Invasive Species Compendium

Detailed coverage of invasive species threatening livelihoods and the environment worldwide

Abstract

High but variable outcrossing rates in the invasive Geranium carolinianum (Geraniaceae).

Abstract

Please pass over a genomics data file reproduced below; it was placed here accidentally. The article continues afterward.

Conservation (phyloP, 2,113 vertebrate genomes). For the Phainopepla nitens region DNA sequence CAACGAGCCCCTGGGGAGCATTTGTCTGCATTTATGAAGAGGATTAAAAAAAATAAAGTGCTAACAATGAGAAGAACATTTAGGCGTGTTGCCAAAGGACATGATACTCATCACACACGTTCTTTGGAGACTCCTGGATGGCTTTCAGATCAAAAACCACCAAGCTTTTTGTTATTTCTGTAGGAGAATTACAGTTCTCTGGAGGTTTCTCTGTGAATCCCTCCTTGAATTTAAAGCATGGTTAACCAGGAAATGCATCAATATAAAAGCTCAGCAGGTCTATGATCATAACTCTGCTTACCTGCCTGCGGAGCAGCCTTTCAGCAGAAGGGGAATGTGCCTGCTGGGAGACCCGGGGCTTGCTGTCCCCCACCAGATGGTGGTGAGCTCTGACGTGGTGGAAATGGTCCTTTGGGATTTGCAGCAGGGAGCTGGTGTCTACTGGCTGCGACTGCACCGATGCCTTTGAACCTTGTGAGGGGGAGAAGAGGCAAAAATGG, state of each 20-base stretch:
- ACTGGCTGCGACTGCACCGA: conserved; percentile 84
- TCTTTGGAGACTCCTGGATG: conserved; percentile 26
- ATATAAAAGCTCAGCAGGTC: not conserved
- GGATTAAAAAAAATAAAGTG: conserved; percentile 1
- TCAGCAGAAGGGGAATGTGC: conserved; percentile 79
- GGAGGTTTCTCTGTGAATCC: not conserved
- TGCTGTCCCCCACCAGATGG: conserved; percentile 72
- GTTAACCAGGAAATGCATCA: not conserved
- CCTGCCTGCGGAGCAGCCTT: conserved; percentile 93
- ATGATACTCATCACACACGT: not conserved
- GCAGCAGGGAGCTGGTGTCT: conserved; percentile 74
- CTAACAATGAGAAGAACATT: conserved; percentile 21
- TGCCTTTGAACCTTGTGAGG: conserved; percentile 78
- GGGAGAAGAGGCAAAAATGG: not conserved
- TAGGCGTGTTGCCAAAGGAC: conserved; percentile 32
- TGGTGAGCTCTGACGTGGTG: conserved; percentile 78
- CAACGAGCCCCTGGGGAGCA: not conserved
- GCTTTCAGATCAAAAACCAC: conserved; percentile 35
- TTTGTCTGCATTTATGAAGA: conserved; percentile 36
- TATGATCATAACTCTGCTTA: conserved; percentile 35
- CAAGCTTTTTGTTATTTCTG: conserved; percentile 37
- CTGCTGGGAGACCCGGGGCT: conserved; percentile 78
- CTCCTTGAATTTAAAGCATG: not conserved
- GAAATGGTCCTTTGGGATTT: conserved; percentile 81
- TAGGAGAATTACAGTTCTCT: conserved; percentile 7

Premise of the study: Mating system plays an important role in population establishment and persistence, maintenance of genetic variation, and adaptive ability, especially for invasive species that colonize new environments to which they may be poorly adapted. In mixed-mating species, population differences in self-fertilization rates often arise due to variation in local ecological conditions (e.g., pollinator or mate availability) or genetic variation in traits promoting selfing or outcrossing. Knowledge of how and why selfing rates vary can help us understand how populations respond to different environments, how this affects patterns of genetic variation, and the role of mating systems in biological invasions. Methods: We determined outcrossing rates in invasive (China) and native (US) populations of the weedy annual Geranium carolinianum in natural populations and an open-pollinated common garden to answer the following questions: To what extent do populations vary in mating system? Do invasive populations differ from native populations? Is interpopulation variation in mating system under genetic control? Key results: Despite having many characteristics of selfing species, we found high variation in outcrossing rates (tm from 0.1 to 1.0) resulting from both environmental and genetic variation. Outcrossing rates were generally high and plastic in the Chinese populations. Conclusions: A delayed selfing mechanism provides reproductive assurance while allowing facultative outcrossing when mates are not limiting. In invasive populations, high outcrossing rates were facilitated by large admixed founding populations, promoting local adaptation and the maintenance of genetic diversity.